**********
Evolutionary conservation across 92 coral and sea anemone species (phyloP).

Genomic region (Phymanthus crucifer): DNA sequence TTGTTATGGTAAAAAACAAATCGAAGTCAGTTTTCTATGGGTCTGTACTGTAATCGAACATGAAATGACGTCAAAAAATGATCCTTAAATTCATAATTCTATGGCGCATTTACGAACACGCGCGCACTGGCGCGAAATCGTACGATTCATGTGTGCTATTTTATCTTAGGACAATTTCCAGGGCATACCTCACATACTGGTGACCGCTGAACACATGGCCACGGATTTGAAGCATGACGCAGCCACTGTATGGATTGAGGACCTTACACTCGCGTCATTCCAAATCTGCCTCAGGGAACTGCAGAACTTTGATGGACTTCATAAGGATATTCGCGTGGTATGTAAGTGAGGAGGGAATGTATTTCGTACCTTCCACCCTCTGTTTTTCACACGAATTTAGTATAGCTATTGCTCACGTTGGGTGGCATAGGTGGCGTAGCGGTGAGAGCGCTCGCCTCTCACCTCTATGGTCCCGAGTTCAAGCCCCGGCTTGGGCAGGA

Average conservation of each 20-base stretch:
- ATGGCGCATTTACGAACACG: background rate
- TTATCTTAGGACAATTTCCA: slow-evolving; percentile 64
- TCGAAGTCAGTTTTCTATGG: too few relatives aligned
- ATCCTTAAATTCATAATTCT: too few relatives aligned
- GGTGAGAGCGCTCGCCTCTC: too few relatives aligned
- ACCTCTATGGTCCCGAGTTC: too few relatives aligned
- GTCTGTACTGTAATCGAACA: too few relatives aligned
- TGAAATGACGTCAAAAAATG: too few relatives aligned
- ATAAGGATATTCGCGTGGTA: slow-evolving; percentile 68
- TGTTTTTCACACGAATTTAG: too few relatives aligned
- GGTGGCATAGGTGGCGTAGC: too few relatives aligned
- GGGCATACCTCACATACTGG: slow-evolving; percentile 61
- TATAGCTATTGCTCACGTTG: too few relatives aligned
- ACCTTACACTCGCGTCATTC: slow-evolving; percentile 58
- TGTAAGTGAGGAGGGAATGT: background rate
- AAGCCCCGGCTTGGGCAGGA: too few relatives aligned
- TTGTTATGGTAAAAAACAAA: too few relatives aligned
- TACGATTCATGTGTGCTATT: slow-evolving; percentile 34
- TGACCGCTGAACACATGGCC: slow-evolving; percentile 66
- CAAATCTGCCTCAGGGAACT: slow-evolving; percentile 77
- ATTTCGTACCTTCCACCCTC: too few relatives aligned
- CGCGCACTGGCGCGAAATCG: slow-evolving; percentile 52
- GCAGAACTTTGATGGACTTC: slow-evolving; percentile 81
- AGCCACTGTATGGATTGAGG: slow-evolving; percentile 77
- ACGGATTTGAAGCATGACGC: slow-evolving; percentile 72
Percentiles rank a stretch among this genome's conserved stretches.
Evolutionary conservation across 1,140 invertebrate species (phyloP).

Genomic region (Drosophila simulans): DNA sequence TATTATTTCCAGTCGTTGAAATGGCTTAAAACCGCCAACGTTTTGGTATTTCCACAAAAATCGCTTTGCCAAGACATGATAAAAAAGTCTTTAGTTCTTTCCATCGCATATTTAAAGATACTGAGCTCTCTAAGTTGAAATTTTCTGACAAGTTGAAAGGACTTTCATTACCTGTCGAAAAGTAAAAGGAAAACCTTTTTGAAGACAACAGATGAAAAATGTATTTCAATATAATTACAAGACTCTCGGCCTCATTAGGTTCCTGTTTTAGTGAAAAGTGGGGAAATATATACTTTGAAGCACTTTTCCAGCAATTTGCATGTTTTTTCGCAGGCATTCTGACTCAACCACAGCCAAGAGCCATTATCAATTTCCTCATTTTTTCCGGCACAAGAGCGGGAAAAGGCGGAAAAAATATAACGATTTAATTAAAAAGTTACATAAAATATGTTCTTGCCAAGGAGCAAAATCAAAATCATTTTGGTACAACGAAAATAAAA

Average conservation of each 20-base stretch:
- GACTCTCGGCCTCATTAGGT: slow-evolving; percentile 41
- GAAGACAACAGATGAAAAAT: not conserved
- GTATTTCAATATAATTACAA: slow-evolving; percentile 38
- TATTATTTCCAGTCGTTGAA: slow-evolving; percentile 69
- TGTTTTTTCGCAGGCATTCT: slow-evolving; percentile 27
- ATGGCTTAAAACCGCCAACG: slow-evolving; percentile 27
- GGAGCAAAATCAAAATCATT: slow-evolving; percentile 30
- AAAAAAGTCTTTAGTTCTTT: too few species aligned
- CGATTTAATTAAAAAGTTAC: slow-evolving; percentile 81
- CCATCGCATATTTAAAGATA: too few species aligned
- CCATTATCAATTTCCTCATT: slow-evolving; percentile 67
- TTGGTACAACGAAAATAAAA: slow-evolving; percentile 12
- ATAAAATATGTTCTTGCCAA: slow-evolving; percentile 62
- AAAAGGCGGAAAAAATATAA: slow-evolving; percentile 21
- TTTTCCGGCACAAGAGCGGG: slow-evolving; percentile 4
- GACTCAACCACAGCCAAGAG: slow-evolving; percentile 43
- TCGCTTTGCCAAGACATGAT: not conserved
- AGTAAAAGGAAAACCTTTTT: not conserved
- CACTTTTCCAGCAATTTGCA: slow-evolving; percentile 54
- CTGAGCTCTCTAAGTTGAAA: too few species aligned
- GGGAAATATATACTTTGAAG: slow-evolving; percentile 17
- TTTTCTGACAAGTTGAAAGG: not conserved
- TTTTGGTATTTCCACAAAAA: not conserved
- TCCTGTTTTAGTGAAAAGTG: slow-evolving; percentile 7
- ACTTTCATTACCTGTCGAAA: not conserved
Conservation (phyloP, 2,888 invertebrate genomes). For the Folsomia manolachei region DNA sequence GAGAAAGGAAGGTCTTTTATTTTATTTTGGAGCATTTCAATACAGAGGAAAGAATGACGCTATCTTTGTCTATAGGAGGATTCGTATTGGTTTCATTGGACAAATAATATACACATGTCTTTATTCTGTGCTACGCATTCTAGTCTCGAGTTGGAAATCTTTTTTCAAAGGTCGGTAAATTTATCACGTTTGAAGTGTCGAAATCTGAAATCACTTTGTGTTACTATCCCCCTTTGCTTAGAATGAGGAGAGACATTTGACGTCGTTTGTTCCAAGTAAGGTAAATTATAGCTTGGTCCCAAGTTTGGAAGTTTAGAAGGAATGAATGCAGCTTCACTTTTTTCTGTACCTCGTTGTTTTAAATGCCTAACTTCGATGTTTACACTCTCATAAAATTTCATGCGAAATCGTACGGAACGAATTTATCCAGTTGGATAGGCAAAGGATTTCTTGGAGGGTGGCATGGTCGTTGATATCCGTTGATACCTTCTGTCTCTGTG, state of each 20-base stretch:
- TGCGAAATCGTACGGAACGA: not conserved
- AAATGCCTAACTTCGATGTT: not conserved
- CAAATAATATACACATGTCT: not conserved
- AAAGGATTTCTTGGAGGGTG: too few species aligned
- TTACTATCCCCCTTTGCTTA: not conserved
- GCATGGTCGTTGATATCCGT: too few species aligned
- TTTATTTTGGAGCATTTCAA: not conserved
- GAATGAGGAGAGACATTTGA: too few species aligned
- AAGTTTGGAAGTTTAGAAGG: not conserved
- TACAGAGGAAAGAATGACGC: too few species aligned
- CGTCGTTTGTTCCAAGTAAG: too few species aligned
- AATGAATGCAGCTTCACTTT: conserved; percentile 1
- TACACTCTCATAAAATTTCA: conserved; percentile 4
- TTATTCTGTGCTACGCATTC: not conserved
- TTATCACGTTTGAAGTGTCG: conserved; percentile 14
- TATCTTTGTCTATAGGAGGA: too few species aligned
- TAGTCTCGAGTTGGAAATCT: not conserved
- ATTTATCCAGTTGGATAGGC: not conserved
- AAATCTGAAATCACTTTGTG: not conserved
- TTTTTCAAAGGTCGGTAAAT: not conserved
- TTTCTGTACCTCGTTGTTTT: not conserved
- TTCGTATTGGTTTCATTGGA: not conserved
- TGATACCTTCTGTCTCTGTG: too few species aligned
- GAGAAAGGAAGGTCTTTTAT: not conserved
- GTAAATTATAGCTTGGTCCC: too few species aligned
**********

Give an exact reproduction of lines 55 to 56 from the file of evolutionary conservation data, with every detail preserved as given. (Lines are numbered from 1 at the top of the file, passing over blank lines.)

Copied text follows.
- TTTTGGTATTTCCACAAAAA: not conserved
- TCCTGTTTTAGTGAAAAGTG: slow-evolving; percentile 7